According to a new study, the sugar substitute erythritol has been related to blood coagulation, stroke, heart attack, and death. It is used to add bulk to or sweeten goods made with stevia, monk fruit, and other reduced-sugar ingredients. Lead study author Dr Stanley Hazen, head of the Department for Cardiovascular Diagnostics and Prevention at the Cleveland Clinic Lerner Research Institute, stated that “the degree of risk was not trivial.”
The study, which was released on Monday in the journal Nature Medicine, found that people with pre-existing risk factors for heart disease, such as diabetes, were twice as likely to have a heart attack or stroke if they had the highest amounts of erythritol in their blood. There was an approximately two-fold increased risk for heart attack and stroke if your blood level of erythritol was in the top 25% as opposed to the lowest 25%. It’s comparable to the most serious cardiac risk factors, such as diabetes, said Hazen.
Erythritol appeared to be making blood platelets clot more easily, according to additional lab and animal experiments included in the publication. A stroke or a heart attack may result from clots breaking off and travelling to the brain or the heart, respectively. The executive director of the industry association, the Calorie Control Council, wrote in an email to CNN in response to the study that “the results of this study are contrary to decades of scientific research showing reduced-calorie sweeteners like erythritol are safe, as evidenced by global regulatory permissions for their use in foods and beverages.” The participants in the intervention were already at elevated risk for cardiovascular events, so the results “should not be extended to the general population,” according to Rankin. Despite not having read the paper, the European Association of Polyol Manufacturers declined to comment.
What is erythritol?
Erythritol is a sugar alcohol that is naturally present in many fruits and vegetables, along with sorbitol and xylitol. Almost 70% of the sweetness of sugar is present, and experts say it has no calories. Erythritol is a sugar alcohol that is artificially produced in large quantities. It has no aftertaste, doesn’t cause blood sugar to increase, and has a milder laxative impact than certain other sugar alcohols. According to a 2011 report by the National Center for Biotechnology Information, a sugar substitute is a food additive that mimics the effects of sugar in taste but often has less food energy (NCBI). Like sorbitol and xylitol, erythritol is a sugar alcohol that is naturally present in a variety of fruits and vegetables. “It is calorie-free and provides approximately 70 per cent sweetness of sugar. But the drawback is that it is artificially produced in large quantities,” registered dietitian Garima Goyal shared.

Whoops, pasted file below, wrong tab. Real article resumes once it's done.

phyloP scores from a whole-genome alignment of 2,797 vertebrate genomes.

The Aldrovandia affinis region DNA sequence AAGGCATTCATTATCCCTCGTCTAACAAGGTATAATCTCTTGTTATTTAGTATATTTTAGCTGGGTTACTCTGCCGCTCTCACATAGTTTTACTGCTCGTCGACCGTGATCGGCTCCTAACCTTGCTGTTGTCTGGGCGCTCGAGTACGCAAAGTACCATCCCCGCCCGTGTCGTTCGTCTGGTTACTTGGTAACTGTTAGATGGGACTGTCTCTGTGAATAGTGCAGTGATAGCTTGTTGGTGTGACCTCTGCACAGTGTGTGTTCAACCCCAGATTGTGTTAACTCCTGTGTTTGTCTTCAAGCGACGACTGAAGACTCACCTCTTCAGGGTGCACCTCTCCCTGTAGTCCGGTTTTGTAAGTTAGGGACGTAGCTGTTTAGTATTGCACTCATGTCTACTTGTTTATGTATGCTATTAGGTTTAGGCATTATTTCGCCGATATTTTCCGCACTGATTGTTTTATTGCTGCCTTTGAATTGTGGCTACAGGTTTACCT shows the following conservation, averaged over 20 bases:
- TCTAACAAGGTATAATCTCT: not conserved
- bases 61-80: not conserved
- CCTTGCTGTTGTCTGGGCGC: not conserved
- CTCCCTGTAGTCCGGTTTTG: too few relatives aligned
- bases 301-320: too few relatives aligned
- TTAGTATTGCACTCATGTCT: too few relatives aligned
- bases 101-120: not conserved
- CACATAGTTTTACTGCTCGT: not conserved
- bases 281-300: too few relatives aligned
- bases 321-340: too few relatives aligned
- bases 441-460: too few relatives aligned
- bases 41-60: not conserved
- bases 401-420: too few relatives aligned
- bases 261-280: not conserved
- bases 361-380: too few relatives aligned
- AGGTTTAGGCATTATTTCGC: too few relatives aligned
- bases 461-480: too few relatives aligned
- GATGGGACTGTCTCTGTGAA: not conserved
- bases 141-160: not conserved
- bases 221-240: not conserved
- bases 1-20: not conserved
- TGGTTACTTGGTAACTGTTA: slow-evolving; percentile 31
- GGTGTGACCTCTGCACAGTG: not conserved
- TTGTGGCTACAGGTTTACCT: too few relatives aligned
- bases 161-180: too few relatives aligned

Eight healthy volunteers participated in the study’s last phase, which involved drinking a beverage containing 30 grammes of erythritol, which is the amount that many Americans consume, according to the National Health and Nutrition Examination Survey, which studies American nutrition annually. Erythritol levels and clotting risk were monitored through blood tests during the following three days. Thirty grammes was sufficient to cause a 1,000-fold increase in erythritol levels in the blood, according to Hazen. For the next two to three days, it remained above the level required to cause an increase in clotting risk. How much erythritol is in 30 grammes? Hazen said it was like consuming a pint of keto ice cream. “If you look at nutrition labels on many keto ice creams, you’ll see ‘reducing sugar’ or ‘sugar alcohol,’ which are terms for erythritol. You’ll find a typical pint has somewhere between 26 and 45 grams in it,” he said.
Hazen stated, “My co-author and I have been visiting grocery stores and inspecting labels. He discovered ‘candy’ with roughly 75 grammes of erythritol that was sold to diabetics. The European Food Safety Authority and the US Food and Drug Administration do not have a set “accepted daily intake,” or ADI, for erythritol that is generally acknowledged to be safe (GRAS). “Since erythritol is already abundantly available, science urgently needs to dive further into this chemical. “If it’s hazardous, we should be aware of it,” Freeman of National Jewish Health said. Hazen concurred: He said, “Normally, I don’t stand up and sound the alarm. But I believe we should give this some careful consideration.